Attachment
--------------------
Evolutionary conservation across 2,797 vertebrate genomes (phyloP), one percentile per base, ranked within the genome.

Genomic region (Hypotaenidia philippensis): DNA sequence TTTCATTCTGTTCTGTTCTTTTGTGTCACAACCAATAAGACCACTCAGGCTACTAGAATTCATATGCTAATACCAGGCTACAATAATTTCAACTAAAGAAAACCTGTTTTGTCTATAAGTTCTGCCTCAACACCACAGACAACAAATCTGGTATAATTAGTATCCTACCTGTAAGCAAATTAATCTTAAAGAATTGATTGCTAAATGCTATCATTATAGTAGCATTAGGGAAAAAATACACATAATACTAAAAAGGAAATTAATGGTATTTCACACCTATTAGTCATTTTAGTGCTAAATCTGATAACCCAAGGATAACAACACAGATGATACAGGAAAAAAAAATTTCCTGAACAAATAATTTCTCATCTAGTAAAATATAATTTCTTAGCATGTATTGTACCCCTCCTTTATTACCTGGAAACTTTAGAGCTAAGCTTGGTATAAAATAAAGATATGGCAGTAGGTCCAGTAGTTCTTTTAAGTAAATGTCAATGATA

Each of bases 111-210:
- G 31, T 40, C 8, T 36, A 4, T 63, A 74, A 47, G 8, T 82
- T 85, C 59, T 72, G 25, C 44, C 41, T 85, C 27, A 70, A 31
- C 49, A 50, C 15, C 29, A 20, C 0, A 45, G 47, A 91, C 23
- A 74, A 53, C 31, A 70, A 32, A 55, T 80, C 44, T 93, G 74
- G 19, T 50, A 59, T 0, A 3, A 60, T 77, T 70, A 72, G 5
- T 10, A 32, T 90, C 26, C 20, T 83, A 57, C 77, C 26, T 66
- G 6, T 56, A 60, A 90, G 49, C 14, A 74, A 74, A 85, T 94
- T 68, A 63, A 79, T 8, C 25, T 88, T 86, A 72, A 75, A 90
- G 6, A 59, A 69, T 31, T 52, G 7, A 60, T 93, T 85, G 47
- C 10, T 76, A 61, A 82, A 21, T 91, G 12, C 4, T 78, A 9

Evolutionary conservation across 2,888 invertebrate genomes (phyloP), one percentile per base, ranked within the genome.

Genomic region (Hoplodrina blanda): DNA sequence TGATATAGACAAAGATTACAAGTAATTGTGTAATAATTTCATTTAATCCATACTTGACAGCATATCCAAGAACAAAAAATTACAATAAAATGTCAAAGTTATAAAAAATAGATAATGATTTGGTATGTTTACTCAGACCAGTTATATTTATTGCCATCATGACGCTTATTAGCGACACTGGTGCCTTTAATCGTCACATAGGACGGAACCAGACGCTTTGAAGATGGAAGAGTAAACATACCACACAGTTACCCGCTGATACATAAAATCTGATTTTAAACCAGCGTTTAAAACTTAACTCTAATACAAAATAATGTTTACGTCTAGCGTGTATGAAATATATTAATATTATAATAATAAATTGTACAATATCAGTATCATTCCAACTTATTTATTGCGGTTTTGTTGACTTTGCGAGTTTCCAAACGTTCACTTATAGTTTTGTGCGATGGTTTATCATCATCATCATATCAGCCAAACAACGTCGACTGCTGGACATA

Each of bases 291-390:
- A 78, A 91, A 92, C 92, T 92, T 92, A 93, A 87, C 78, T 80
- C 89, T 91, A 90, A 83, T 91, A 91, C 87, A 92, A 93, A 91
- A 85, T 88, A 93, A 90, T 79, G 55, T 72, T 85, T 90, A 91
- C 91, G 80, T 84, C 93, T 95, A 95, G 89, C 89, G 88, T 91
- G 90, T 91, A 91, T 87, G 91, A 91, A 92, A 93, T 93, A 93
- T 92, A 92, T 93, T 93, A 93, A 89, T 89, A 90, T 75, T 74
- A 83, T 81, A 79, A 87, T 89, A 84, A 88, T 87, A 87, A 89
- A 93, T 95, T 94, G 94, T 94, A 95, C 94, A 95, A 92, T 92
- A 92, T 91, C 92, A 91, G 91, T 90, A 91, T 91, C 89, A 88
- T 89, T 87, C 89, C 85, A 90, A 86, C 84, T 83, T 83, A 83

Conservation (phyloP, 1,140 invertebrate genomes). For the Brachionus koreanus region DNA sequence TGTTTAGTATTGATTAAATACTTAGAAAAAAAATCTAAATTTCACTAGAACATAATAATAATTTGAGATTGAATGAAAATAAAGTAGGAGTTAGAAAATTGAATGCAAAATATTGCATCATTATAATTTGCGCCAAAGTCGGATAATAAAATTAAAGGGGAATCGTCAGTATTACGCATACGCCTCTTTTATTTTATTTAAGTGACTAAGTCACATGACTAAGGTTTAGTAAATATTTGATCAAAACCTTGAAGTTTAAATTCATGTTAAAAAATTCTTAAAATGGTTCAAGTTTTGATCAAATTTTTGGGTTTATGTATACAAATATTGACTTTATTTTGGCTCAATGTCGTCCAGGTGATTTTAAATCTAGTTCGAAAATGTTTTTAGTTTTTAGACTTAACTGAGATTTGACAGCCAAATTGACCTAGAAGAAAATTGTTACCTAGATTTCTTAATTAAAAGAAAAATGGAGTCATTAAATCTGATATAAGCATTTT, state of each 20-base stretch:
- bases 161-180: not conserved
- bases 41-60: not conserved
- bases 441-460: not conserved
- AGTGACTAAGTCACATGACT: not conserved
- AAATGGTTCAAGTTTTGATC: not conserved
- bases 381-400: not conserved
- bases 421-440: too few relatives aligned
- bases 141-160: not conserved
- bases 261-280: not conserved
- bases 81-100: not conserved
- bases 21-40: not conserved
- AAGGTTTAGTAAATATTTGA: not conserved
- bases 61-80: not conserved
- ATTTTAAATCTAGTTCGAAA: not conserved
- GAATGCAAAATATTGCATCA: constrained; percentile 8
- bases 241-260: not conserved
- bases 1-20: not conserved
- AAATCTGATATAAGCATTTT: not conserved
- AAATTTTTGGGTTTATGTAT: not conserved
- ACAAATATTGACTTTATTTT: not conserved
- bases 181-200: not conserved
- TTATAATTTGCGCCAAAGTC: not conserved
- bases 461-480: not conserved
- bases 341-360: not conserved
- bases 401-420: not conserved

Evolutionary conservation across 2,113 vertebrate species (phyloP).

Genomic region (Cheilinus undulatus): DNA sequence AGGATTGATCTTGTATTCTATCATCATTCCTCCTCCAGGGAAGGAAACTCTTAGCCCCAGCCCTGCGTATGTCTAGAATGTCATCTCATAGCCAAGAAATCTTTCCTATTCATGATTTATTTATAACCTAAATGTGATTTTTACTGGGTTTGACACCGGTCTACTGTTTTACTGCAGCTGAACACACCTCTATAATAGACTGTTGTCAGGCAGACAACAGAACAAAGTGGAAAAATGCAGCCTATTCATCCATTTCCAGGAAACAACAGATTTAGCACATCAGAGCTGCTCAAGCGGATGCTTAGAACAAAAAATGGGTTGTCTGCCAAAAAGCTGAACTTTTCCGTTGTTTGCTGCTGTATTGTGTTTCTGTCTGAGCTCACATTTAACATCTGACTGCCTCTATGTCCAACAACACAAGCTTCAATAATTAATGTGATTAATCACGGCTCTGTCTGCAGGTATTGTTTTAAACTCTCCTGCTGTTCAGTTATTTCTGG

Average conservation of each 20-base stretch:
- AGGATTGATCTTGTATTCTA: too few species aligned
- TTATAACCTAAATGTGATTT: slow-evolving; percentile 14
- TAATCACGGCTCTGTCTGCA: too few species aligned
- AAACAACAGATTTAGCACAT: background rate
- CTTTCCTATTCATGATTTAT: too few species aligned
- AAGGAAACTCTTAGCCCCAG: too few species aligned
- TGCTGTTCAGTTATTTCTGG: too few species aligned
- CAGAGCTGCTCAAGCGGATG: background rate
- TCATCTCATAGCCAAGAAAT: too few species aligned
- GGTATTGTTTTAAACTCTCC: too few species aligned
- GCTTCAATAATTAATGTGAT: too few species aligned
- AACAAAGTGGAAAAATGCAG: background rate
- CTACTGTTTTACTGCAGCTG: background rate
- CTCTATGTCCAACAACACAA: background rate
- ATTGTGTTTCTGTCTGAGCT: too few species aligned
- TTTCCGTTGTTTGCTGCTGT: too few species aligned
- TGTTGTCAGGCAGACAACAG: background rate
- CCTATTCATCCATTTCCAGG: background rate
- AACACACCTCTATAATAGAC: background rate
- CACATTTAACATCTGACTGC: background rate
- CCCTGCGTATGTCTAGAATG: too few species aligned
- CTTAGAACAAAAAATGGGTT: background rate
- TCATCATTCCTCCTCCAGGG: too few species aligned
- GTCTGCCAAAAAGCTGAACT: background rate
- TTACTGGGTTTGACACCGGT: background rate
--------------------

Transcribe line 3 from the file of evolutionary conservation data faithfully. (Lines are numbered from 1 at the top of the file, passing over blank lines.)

Each of bases 111-210: